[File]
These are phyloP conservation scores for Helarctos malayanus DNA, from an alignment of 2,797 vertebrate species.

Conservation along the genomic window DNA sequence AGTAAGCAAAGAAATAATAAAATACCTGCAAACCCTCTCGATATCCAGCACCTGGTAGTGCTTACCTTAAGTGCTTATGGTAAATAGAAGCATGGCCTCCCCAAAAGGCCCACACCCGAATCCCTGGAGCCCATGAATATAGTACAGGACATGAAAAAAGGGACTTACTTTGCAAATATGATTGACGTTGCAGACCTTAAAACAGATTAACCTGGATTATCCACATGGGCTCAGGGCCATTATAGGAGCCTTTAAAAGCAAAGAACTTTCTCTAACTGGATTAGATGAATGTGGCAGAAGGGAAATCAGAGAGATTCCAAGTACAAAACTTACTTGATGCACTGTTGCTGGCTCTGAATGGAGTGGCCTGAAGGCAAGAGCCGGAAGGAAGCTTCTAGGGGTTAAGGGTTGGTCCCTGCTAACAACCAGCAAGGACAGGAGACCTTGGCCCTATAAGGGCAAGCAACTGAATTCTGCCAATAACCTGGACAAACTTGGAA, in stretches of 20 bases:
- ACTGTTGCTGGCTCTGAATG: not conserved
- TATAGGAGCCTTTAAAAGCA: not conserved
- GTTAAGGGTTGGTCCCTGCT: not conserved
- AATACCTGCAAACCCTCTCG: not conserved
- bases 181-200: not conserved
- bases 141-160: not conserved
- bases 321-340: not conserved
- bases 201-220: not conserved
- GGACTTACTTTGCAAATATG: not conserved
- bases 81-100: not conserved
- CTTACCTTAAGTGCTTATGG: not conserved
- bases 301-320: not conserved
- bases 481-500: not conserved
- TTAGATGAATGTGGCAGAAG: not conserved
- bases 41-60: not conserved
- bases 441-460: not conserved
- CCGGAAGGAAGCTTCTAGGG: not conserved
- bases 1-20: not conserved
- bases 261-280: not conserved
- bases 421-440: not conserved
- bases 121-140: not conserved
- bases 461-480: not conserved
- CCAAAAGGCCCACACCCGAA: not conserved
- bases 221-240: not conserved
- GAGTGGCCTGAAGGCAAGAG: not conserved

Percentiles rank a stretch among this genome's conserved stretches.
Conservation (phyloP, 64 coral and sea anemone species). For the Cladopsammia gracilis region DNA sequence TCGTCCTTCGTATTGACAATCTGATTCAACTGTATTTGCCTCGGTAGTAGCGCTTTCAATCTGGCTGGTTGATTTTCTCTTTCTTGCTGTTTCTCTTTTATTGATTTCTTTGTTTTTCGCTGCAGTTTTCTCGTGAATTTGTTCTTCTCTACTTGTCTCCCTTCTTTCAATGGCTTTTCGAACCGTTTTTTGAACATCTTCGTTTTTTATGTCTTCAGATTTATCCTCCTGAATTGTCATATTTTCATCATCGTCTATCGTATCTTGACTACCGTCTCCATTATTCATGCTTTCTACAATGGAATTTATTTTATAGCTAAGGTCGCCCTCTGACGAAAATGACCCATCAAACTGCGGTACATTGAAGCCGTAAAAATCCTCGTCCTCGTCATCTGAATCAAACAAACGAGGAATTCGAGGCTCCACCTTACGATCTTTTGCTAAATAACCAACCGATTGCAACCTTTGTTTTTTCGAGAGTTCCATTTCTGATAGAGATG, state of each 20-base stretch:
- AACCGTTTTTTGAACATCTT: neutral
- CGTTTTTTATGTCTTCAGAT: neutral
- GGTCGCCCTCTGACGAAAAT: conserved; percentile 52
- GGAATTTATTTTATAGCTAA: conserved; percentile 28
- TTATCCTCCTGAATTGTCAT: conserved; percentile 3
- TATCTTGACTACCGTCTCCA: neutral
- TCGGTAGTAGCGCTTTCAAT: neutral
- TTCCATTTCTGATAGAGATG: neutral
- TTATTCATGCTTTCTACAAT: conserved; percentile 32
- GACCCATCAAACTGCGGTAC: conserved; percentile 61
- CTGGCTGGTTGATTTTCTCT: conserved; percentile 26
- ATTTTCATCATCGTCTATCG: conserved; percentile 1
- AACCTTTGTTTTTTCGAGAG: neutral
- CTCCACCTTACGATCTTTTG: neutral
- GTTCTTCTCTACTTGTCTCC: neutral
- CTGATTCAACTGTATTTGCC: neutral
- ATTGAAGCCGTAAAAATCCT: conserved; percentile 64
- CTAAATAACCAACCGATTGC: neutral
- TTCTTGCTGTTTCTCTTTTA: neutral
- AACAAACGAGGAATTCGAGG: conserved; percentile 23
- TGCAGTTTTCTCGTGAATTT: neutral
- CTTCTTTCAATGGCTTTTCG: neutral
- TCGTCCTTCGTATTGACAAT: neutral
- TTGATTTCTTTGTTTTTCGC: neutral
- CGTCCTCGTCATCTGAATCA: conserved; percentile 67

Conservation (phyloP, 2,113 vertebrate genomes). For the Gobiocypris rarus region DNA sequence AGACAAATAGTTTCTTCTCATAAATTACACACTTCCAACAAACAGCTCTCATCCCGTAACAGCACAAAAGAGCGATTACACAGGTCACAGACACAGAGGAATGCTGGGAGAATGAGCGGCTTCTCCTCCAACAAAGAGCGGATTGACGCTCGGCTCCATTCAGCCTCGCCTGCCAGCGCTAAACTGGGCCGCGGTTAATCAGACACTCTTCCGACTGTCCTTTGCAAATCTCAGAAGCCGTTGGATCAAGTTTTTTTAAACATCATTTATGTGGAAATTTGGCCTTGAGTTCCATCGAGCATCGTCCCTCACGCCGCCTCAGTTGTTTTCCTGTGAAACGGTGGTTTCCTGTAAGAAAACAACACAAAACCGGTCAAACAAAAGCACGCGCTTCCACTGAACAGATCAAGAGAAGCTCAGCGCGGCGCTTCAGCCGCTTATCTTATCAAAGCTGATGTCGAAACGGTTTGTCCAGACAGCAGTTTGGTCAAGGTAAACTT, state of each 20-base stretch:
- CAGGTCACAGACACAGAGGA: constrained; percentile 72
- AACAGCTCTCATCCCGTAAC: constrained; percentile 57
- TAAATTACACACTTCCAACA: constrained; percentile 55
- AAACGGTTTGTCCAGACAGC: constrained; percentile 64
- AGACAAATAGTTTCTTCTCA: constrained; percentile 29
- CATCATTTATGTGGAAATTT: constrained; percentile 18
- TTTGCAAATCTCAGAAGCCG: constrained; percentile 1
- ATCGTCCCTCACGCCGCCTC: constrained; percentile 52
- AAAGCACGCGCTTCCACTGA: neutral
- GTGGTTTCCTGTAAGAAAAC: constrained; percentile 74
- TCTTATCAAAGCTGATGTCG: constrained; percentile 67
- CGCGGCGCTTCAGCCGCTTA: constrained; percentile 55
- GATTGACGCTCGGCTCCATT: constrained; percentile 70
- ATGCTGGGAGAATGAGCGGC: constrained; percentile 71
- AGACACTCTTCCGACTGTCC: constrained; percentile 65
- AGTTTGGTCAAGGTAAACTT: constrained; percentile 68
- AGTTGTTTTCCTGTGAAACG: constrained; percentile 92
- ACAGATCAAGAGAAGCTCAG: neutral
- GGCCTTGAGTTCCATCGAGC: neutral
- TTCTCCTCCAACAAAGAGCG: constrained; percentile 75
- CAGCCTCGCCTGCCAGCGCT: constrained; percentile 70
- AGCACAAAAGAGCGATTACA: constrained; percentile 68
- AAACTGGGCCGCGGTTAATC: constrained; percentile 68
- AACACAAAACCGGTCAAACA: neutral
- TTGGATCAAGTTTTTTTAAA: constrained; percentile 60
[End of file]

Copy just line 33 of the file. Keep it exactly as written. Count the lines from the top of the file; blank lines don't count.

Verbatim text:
- GGAATTTATTTTATAGCTAA: conserved; percentile 28